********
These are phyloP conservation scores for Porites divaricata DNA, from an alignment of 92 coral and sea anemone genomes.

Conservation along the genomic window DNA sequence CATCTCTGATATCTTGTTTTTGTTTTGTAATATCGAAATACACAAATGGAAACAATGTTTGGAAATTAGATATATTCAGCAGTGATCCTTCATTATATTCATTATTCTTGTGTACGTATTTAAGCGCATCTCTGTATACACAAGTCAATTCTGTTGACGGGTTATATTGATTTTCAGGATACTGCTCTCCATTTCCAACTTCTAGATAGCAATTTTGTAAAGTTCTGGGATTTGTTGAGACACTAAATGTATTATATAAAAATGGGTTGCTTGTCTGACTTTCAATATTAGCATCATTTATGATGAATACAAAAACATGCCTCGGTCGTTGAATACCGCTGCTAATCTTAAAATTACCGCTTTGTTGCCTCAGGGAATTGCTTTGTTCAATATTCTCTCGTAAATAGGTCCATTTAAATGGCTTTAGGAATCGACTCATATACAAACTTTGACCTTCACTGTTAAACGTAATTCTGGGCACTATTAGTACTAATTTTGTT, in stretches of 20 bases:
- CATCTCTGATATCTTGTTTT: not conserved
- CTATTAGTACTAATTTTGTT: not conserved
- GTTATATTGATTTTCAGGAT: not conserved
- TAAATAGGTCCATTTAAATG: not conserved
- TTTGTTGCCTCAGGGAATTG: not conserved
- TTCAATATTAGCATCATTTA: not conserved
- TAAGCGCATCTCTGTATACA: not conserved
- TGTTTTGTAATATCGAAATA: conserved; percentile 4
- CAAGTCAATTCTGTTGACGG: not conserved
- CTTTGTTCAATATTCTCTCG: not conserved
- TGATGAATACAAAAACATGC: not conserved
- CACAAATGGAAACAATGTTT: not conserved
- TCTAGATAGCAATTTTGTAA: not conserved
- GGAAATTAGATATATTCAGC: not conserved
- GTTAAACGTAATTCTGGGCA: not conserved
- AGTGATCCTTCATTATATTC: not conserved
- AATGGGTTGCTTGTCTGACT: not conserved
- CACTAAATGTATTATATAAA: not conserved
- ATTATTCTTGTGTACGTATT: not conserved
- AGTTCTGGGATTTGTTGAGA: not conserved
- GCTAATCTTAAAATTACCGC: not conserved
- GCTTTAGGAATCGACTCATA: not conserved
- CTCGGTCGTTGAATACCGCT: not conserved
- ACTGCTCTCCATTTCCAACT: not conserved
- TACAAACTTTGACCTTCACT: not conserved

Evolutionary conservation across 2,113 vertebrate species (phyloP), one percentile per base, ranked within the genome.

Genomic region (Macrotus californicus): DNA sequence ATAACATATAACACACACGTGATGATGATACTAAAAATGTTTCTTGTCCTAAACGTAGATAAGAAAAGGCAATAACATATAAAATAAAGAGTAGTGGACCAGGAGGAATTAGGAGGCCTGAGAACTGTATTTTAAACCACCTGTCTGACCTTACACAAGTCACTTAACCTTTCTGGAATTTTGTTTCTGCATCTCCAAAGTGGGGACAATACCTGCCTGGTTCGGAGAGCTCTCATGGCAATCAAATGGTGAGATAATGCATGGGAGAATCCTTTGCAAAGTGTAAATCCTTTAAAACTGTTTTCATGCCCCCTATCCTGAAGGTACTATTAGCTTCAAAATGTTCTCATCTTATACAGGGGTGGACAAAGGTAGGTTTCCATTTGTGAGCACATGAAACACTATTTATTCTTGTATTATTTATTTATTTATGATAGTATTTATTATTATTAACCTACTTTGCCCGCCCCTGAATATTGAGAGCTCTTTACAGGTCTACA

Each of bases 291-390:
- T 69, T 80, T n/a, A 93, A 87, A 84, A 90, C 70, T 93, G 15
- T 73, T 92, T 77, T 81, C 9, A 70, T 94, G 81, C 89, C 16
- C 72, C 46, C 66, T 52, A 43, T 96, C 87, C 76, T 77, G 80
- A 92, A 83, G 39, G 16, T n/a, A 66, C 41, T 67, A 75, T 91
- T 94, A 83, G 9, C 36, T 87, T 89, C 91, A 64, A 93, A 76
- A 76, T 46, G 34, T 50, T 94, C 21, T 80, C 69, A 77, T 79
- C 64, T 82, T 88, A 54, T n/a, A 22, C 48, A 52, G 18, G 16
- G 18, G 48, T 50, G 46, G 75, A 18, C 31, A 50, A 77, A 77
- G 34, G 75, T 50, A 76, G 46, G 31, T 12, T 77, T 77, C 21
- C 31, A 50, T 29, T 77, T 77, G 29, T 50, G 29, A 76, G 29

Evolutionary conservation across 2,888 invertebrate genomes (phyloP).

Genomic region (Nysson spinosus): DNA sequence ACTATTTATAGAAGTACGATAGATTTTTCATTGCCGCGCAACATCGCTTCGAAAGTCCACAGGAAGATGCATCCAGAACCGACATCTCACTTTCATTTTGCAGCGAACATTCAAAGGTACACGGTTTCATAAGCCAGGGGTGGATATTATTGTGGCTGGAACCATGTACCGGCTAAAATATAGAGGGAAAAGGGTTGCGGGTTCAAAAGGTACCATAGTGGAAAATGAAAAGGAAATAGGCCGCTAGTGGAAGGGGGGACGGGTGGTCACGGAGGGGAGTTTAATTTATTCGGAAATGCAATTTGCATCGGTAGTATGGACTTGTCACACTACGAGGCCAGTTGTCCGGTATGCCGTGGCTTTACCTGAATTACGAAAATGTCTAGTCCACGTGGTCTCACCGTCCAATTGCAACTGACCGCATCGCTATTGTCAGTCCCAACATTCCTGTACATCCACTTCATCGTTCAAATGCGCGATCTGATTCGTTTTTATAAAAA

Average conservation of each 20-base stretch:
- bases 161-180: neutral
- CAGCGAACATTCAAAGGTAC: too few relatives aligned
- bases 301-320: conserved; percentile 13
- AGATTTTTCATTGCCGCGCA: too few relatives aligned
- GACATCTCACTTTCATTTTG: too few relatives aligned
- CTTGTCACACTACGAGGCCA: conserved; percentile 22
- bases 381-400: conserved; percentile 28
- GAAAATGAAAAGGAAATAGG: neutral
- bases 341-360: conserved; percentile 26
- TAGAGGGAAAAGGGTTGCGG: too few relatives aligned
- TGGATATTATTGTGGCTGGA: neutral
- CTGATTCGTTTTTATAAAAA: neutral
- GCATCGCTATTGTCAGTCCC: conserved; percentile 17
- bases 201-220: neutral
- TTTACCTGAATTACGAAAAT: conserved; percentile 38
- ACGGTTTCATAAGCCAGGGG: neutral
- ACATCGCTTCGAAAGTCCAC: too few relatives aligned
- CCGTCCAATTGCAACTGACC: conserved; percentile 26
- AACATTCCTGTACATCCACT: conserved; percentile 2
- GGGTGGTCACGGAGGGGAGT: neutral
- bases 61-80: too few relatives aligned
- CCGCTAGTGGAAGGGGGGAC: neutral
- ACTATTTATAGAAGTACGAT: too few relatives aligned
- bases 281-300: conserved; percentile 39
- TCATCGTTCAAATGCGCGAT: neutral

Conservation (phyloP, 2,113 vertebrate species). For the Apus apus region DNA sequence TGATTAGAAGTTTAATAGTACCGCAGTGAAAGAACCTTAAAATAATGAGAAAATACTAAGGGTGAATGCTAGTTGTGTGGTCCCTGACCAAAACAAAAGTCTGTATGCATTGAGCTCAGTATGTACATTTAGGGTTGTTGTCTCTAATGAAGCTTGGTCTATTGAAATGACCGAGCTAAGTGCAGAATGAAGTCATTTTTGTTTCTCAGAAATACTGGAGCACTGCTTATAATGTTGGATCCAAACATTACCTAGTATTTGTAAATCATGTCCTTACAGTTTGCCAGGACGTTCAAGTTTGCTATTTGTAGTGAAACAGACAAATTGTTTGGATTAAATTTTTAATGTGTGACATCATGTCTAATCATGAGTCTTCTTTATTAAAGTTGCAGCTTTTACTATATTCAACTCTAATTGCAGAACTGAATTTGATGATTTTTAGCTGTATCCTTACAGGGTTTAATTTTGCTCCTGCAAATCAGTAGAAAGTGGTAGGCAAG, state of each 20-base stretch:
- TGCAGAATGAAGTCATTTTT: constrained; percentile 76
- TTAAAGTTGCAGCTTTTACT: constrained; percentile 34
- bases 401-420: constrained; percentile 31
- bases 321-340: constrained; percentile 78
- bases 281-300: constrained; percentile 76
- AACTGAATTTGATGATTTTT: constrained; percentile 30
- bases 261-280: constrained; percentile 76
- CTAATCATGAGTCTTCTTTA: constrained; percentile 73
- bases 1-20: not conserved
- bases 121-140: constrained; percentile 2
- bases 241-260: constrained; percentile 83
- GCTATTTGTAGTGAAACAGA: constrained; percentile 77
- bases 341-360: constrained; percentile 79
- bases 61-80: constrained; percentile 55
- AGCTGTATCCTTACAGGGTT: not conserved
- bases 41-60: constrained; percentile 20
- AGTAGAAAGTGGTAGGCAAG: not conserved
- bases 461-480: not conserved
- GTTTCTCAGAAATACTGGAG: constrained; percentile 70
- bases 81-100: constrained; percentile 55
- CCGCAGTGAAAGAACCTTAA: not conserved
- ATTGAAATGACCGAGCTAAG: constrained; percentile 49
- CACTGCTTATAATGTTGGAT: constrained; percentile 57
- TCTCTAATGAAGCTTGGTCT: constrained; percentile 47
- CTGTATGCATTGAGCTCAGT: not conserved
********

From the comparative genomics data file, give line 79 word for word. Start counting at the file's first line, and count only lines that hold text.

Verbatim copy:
- bases 121-140: constrained; percentile 2